Re: AM: Customer Acquisition via the Web
Ross, we took sample "ad buys" in September of 1997 (that included the NPR
sponsorship, buying relevant keywords on Lycos and taking ads out in select
women's web sites and magazines) and found that only 11% of our traffic growth
came as a result of those ads. We have not taken "ads" since. As I've
mentioned to a number of people via private emails on this list, we considered
the NPR sponsorship a success from a branding perspective (and would consider
doing it again for that purpose) but did not see significant traffic as a
result of the buy - it all depends on what your goals are.
Ross Stapleton-Gray wrote:
> At 09:27 AM 5/18/98 -0400, email@example.com wrote:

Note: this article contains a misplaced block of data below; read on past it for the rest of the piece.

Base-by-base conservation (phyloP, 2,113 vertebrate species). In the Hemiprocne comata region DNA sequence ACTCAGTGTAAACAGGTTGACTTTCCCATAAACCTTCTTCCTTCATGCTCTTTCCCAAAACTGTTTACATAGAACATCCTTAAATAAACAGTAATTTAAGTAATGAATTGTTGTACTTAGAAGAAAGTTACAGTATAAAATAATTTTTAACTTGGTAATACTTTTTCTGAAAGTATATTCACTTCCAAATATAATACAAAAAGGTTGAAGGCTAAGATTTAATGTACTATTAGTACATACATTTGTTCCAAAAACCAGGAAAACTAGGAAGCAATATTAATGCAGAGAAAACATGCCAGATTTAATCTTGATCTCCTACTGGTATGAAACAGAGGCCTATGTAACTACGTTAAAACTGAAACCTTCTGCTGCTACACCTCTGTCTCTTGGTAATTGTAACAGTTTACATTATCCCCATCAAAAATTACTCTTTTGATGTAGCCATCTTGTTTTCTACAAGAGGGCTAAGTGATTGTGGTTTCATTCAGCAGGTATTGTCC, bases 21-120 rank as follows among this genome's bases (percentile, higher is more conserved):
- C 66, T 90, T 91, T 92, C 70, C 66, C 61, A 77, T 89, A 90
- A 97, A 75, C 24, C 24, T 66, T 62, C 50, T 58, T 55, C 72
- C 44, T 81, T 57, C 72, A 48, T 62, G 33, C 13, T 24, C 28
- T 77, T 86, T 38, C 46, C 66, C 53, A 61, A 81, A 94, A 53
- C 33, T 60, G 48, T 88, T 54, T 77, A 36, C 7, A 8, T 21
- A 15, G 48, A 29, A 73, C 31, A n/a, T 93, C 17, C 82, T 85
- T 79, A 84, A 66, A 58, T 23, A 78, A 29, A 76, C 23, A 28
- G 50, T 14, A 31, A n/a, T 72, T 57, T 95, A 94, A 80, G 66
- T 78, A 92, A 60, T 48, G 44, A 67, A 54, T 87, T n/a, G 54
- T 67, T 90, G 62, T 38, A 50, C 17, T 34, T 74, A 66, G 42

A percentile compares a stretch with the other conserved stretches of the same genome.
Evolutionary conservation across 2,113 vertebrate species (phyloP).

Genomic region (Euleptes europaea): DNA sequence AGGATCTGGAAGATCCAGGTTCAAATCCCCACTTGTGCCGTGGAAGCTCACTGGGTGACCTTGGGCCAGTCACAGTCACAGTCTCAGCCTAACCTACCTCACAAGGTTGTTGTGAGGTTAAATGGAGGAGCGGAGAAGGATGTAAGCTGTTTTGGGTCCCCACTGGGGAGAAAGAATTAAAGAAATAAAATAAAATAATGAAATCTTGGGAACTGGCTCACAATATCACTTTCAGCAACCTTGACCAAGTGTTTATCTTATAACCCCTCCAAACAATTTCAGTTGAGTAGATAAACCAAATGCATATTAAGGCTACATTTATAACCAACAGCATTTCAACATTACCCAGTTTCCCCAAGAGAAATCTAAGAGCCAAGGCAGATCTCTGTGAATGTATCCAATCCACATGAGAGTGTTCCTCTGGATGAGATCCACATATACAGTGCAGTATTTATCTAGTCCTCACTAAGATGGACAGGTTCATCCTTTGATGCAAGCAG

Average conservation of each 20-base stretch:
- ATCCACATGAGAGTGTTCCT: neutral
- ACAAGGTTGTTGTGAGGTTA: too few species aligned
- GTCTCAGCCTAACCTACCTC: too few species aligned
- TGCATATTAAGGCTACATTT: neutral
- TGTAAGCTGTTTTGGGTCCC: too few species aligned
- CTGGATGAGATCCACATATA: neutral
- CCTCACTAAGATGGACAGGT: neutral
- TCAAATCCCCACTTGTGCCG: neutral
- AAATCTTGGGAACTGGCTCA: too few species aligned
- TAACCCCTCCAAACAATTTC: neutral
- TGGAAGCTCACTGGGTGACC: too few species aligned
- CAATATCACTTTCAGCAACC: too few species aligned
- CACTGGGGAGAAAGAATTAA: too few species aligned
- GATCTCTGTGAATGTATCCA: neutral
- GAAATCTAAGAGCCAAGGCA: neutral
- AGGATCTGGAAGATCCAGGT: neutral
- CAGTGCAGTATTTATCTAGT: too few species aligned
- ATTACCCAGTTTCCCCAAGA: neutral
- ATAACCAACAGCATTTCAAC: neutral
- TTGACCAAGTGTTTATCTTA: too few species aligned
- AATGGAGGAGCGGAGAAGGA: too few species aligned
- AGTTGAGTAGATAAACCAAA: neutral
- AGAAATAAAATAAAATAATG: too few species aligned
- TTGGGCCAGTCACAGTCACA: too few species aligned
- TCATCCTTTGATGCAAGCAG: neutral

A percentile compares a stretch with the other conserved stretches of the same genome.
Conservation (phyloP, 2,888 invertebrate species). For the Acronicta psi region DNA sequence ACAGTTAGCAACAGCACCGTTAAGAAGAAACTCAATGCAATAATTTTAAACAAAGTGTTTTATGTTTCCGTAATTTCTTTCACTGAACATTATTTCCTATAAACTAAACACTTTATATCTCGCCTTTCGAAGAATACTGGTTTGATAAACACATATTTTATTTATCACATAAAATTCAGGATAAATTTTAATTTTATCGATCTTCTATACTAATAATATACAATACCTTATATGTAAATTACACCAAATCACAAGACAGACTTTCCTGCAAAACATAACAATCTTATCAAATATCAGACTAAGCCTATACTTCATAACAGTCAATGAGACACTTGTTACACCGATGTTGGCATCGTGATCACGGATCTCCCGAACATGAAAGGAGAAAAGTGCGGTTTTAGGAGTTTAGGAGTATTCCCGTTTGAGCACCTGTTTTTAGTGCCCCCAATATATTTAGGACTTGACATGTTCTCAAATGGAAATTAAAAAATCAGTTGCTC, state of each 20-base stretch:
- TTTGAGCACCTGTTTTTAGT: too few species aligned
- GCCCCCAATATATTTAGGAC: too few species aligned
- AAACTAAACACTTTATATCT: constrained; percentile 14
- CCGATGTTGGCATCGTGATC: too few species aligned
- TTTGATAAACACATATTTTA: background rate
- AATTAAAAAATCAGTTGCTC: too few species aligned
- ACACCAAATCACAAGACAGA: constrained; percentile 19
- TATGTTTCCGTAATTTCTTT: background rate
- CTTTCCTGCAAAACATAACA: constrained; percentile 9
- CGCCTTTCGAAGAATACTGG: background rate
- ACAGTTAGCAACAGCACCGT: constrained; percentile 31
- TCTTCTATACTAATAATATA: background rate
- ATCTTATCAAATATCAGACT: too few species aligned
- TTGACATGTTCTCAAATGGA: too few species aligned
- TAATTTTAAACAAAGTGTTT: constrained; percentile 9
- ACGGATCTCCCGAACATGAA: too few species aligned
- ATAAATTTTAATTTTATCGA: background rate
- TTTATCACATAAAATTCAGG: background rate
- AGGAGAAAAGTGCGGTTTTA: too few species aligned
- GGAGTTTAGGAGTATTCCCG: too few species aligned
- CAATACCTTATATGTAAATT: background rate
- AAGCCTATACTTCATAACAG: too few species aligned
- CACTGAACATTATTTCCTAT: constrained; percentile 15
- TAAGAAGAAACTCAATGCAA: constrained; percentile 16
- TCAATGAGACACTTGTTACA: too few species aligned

> >On the subject of customer acquisition, we have grown traffic
> >to our site by 3000% over the last year without paid advertising...
> To be technically accurate, wouldn't you count your company's underwriting
> of All Things Considered on NPR (or was it another of the segments?) as
> advertising? While you may or may not have been able to deduct it in the
> same fashion as advertising, the exposure amounts to same; when NPR went
> from merely noting sponsors to actually having its staff give the corporate
> slogans ("Alltel - Always more than you thought!," "The CPA: Never
> underestimate the value," and that darn "Raymond James Senior Partner Sasha
> Millstone" attorney person), phone numbers and Web sites, I think they
> crossed the line... it looks, walks and quacks like an advertising duck.
> Ross Stapleton-Gray TeleDiplomacy, Inc.
> firstname.lastname@example.org 2503 Columbia Pike, Suite 118
> Arlington VA 22204
> http://www.embassy.org/telediplomacy/ +1 703 685-5197 / 5257 fax
Gary LaFever, Sr. VP
8260 Greensboro Drive/Ste 200A
McLean, Virginia 22102
703.556.9662 ext. 101